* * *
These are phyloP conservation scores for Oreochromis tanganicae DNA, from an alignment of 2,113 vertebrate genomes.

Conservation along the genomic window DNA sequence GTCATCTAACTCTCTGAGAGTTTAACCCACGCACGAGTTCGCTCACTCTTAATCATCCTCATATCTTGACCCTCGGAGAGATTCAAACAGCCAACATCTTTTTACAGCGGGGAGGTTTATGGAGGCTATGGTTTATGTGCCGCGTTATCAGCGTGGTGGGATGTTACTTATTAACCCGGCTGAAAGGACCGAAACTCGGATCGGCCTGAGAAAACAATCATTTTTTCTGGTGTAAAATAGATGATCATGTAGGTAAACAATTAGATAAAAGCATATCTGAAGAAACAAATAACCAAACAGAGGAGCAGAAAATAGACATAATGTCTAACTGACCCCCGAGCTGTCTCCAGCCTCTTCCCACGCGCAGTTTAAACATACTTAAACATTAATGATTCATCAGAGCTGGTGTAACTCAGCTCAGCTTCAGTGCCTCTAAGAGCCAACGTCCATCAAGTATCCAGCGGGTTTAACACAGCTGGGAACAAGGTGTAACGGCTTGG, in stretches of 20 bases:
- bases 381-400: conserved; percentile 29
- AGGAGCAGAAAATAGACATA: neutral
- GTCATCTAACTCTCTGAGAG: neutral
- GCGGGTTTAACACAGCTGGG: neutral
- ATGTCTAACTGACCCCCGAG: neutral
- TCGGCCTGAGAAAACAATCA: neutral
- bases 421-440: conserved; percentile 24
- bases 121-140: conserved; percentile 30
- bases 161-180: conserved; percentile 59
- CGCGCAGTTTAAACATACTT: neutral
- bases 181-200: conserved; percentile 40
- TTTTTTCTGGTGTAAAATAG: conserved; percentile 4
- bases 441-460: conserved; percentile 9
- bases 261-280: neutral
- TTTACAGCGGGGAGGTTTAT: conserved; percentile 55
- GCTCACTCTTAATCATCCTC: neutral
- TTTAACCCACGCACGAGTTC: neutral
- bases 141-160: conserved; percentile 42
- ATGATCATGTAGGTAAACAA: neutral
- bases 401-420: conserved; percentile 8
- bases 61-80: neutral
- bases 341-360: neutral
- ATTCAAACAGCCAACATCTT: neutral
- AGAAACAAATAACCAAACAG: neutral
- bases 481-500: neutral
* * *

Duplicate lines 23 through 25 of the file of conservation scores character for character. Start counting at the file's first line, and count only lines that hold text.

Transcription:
- bases 61-80: neutral
- bases 341-360: neutral
- ATTCAAACAGCCAACATCTT: neutral